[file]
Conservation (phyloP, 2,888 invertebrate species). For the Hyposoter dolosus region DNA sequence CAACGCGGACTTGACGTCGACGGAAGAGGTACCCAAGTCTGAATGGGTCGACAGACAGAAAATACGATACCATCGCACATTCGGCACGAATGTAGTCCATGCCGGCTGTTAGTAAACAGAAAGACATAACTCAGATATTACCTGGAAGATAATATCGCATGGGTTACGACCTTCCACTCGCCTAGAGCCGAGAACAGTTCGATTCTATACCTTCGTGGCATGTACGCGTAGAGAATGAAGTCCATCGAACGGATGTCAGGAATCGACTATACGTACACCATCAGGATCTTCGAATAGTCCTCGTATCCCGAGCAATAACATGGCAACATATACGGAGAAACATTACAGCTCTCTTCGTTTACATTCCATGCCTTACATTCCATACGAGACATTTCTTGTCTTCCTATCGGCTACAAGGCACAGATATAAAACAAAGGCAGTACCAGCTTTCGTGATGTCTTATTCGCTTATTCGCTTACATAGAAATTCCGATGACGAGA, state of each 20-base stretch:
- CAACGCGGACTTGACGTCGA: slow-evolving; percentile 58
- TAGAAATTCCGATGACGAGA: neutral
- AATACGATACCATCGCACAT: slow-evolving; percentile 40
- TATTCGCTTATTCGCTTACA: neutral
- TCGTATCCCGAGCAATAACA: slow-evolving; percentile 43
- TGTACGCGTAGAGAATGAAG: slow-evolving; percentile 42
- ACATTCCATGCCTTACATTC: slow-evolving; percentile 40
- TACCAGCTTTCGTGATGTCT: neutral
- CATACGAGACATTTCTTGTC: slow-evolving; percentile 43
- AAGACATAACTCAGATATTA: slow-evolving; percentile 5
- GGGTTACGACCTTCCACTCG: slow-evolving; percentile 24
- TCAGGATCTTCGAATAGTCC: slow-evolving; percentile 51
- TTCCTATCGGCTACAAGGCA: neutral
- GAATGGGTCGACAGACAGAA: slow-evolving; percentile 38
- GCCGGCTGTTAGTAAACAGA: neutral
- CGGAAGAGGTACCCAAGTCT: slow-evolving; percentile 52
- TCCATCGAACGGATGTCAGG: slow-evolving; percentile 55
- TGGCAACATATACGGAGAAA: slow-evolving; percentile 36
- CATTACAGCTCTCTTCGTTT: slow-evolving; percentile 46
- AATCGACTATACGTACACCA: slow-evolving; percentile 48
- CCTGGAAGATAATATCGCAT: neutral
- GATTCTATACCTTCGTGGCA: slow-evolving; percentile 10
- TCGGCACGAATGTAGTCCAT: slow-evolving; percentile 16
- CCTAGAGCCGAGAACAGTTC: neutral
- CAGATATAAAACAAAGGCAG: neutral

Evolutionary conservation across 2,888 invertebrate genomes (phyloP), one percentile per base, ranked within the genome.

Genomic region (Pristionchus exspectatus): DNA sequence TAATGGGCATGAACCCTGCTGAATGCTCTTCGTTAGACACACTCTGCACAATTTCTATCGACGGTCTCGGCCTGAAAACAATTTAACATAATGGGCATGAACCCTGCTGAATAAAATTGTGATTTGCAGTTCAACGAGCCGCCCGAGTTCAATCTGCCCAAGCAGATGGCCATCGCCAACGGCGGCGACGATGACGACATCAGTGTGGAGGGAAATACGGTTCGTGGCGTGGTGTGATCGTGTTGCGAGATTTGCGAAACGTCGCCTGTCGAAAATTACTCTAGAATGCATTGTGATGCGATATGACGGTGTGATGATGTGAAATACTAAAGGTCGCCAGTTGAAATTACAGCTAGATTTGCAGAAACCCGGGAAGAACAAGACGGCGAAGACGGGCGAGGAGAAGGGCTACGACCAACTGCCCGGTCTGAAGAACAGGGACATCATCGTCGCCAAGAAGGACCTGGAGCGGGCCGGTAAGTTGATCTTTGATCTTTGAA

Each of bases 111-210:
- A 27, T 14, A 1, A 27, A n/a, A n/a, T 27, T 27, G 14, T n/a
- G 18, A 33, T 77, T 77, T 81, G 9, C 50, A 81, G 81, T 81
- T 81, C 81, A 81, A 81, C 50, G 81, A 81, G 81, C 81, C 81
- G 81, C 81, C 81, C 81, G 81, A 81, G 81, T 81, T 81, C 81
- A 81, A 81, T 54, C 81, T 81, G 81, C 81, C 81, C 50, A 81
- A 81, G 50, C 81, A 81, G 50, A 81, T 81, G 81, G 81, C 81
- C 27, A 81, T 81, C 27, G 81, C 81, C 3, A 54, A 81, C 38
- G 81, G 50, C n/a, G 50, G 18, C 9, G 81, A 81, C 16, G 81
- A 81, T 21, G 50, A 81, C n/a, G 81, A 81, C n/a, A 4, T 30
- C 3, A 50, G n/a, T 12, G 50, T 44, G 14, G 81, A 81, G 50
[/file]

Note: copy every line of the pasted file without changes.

Conservation (phyloP, 2,888 invertebrate species). For the Hyposoter dolosus region DNA sequence CAACGCGGACTTGACGTCGACGGAAGAGGTACCCAAGTCTGAATGGGTCGACAGACAGAAAATACGATACCATCGCACATTCGGCACGAATGTAGTCCATGCCGGCTGTTAGTAAACAGAAAGACATAACTCAGATATTACCTGGAAGATAATATCGCATGGGTTACGACCTTCCACTCGCCTAGAGCCGAGAACAGTTCGATTCTATACCTTCGTGGCATGTACGCGTAGAGAATGAAGTCCATCGAACGGATGTCAGGAATCGACTATACGTACACCATCAGGATCTTCGAATAGTCCTCGTATCCCGAGCAATAACATGGCAACATATACGGAGAAACATTACAGCTCTCTTCGTTTACATTCCATGCCTTACATTCCATACGAGACATTTCTTGTCTTCCTATCGGCTACAAGGCACAGATATAAAACAAAGGCAGTACCAGCTTTCGTGATGTCTTATTCGCTTATTCGCTTACATAGAAATTCCGATGACGAGA, state of each 20-base stretch:
- CAACGCGGACTTGACGTCGA: slow-evolving; percentile 58
- TAGAAATTCCGATGACGAGA: neutral
- AATACGATACCATCGCACAT: slow-evolving; percentile 40
- TATTCGCTTATTCGCTTACA: neutral
- TCGTATCCCGAGCAATAACA: slow-evolving; percentile 43
- TGTACGCGTAGAGAATGAAG: slow-evolving; percentile 42
- ACATTCCATGCCTTACATTC: slow-evolving; percentile 40
- TACCAGCTTTCGTGATGTCT: neutral
- CATACGAGACATTTCTTGTC: slow-evolving; percentile 43
- AAGACATAACTCAGATATTA: slow-evolving; percentile 5
- GGGTTACGACCTTCCACTCG: slow-evolving; percentile 24
- TCAGGATCTTCGAATAGTCC: slow-evolving; percentile 51
- TTCCTATCGGCTACAAGGCA: neutral
- GAATGGGTCGACAGACAGAA: slow-evolving; percentile 38
- GCCGGCTGTTAGTAAACAGA: neutral
- CGGAAGAGGTACCCAAGTCT: slow-evolving; percentile 52
- TCCATCGAACGGATGTCAGG: slow-evolving; percentile 55
- TGGCAACATATACGGAGAAA: slow-evolving; percentile 36
- CATTACAGCTCTCTTCGTTT: slow-evolving; percentile 46
- AATCGACTATACGTACACCA: slow-evolving; percentile 48
- CCTGGAAGATAATATCGCAT: neutral
- GATTCTATACCTTCGTGGCA: slow-evolving; percentile 10
- TCGGCACGAATGTAGTCCAT: slow-evolving; percentile 16
- CCTAGAGCCGAGAACAGTTC: neutral
- CAGATATAAAACAAAGGCAG: neutral

Evolutionary conservation across 2,888 invertebrate genomes (phyloP), one percentile per base, ranked within the genome.

Genomic region (Pristionchus exspectatus): DNA sequence TAATGGGCATGAACCCTGCTGAATGCTCTTCGTTAGACACACTCTGCACAATTTCTATCGACGGTCTCGGCCTGAAAACAATTTAACATAATGGGCATGAACCCTGCTGAATAAAATTGTGATTTGCAGTTCAACGAGCCGCCCGAGTTCAATCTGCCCAAGCAGATGGCCATCGCCAACGGCGGCGACGATGACGACATCAGTGTGGAGGGAAATACGGTTCGTGGCGTGGTGTGATCGTGTTGCGAGATTTGCGAAACGTCGCCTGTCGAAAATTACTCTAGAATGCATTGTGATGCGATATGACGGTGTGATGATGTGAAATACTAAAGGTCGCCAGTTGAAATTACAGCTAGATTTGCAGAAACCCGGGAAGAACAAGACGGCGAAGACGGGCGAGGAGAAGGGCTACGACCAACTGCCCGGTCTGAAGAACAGGGACATCATCGTCGCCAAGAAGGACCTGGAGCGGGCCGGTAAGTTGATCTTTGATCTTTGAA

Each of bases 111-210:
- A 27, T 14, A 1, A 27, A n/a, A n/a, T 27, T 27, G 14, T n/a
- G 18, A 33, T 77, T 77, T 81, G 9, C 50, A 81, G 81, T 81
- T 81, C 81, A 81, A 81, C 50, G 81, A 81, G 81, C 81, C 81
- G 81, C 81, C 81, C 81, G 81, A 81, G 81, T 81, T 81, C 81
- A 81, A 81, T 54, C 81, T 81, G 81, C 81, C 81, C 50, A 81
- A 81, G 50, C 81, A 81, G 50, A 81, T 81, G 81, G 81, C 81
- C 27, A 81, T 81, C 27, G 81, C 81, C 3, A 54, A 81, C 38
- G 81, G 50, C n/a, G 50, G 18, C 9, G 81, A 81, C 16, G 81
- A 81, T 21, G 50, A 81, C n/a, G 81, A 81, C n/a, A 4, T 30
- C 3, A 50, G n/a, T 12, G 50, T 44, G 14, G 81, A 81, G 50